A council of rectors comprised of Greece’s higher education institutions on Monday announced that online end-of-the-semester exams will be held for faculties not operating due to “sit-ins” by student groups and mostly politicized opponents of a draft bill allowing the recognition of non-state, non-profit universities in the country.

The decision came as dozens of university departments, mostly in the greater Athens area, reported “sit-ins” and an inability to hold lectures, and by extension pending exams. Final semester exams are scheduled to take place at the very end of January and early February.
The issue of school sit-ins, occupations and recurring charges of vandalism generated a prosecutor’s intervention on Monday, with a preliminary investigation ordered.

The center-right Mitsotakis government, making good on its pre-election pledge after five years in power, is preparing to table a draft law that will allow the state to recognize the affiliates of foreign universities to be established in Greece. The government has promised strict conditions and criteria, along west European standards, for any such recognition.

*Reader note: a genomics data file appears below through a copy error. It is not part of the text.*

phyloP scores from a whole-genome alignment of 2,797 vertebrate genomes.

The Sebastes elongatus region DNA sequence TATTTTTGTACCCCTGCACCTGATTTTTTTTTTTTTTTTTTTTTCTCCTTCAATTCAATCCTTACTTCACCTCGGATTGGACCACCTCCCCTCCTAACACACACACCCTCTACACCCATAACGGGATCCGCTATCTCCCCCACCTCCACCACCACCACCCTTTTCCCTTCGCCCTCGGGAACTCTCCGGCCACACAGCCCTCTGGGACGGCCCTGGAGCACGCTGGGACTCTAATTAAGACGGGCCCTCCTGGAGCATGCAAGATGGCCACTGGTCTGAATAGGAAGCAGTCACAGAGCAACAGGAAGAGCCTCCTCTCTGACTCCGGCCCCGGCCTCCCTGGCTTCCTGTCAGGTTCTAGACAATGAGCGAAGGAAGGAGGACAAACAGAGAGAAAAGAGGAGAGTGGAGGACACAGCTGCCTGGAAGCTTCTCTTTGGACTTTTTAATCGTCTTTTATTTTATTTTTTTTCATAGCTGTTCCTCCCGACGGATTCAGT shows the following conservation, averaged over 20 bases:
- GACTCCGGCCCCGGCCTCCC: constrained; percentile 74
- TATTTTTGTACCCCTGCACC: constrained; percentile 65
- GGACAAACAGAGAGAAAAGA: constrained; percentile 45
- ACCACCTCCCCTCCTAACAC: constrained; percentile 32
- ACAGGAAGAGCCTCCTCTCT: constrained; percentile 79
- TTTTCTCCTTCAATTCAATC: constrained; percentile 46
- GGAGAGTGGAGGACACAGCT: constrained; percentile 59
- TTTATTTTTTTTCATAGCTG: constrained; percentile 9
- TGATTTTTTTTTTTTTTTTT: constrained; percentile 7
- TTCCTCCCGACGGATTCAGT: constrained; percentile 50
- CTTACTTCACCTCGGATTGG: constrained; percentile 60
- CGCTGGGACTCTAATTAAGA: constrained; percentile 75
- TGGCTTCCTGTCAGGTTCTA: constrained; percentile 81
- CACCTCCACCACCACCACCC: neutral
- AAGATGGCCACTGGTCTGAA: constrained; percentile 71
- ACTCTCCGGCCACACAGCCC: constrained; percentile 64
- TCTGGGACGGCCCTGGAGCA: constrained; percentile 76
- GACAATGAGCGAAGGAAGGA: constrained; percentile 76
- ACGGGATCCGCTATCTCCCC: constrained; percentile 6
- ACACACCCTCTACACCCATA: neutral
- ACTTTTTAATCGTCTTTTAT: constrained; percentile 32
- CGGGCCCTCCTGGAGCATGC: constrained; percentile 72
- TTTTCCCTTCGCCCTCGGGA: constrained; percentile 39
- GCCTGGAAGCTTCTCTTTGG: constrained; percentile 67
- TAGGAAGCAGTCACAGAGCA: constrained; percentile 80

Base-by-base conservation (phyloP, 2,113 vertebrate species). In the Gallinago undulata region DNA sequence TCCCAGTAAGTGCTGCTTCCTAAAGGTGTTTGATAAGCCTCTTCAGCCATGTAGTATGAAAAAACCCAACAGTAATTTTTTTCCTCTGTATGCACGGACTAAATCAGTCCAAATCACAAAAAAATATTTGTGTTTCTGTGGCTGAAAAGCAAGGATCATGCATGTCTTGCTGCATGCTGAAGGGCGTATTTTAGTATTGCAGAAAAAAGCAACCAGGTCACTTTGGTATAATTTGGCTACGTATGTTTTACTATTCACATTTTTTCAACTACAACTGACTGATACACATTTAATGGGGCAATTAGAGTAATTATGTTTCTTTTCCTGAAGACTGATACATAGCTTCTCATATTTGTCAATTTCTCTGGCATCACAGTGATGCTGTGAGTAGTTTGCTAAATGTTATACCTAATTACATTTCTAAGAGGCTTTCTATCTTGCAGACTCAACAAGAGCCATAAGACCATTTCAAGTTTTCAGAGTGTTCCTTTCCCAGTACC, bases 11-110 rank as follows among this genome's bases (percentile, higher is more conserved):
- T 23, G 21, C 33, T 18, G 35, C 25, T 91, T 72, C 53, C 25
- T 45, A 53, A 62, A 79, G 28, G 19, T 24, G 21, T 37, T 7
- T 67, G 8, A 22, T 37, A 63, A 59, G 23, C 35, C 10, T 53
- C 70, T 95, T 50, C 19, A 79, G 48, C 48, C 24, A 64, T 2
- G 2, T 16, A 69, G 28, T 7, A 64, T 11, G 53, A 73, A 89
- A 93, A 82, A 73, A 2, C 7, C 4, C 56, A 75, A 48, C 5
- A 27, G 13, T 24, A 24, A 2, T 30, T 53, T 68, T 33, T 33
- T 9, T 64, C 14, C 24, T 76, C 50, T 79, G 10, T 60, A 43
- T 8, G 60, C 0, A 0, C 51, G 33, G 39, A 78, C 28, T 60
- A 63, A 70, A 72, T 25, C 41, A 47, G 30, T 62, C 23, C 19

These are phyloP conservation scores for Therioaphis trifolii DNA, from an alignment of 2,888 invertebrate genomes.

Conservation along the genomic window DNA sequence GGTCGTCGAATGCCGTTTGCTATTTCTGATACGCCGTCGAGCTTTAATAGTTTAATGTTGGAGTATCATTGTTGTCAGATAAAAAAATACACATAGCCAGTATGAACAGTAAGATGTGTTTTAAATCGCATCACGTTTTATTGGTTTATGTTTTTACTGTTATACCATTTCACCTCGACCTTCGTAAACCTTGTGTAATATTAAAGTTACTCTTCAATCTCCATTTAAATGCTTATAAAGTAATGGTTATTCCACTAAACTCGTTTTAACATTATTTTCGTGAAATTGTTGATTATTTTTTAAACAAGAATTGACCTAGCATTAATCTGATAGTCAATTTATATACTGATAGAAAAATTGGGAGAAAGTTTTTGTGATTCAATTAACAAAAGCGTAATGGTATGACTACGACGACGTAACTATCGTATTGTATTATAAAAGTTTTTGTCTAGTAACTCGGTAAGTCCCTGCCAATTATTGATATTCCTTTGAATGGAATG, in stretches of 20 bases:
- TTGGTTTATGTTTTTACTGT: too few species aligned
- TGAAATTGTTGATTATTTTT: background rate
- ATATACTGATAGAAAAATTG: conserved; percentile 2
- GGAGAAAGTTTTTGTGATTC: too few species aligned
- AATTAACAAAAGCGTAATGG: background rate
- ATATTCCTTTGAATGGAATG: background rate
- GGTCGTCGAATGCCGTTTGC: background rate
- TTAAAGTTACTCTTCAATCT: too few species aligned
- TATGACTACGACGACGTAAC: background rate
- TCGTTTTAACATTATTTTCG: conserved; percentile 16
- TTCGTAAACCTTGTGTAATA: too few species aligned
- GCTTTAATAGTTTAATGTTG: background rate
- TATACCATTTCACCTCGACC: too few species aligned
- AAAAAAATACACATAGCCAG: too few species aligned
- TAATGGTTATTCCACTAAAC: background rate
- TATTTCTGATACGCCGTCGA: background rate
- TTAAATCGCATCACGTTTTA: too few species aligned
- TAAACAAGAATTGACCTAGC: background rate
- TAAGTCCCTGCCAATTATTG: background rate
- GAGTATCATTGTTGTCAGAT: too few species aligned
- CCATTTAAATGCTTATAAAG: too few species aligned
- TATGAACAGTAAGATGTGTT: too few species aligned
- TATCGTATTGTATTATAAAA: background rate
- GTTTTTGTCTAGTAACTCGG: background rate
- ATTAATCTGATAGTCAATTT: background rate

The east Mediterranean country is one of the few western states, if not the only one where non-state, non-profit higher education institutions operating on its territory are precluded from recognition by the Greek state. Article 16 of the Greek constitution, dating to 1975, has been the formidable obstacle to any recognition of such colleges and universities. The draft bill is expected to bypass the constitutional stipulation by citing recent EU case law related to the operation of foreign universities’ affiliates.

The decision by the rectors’ council comes after a request by Education Minister Kyriakos Pierrakakis that they convene to prevent a loss of the semester for affected students.

While bowing to pressure to allow online exams, the rectors also expressed their displeasure with the preliminary prosecutor’s probe into the “sit-ins”.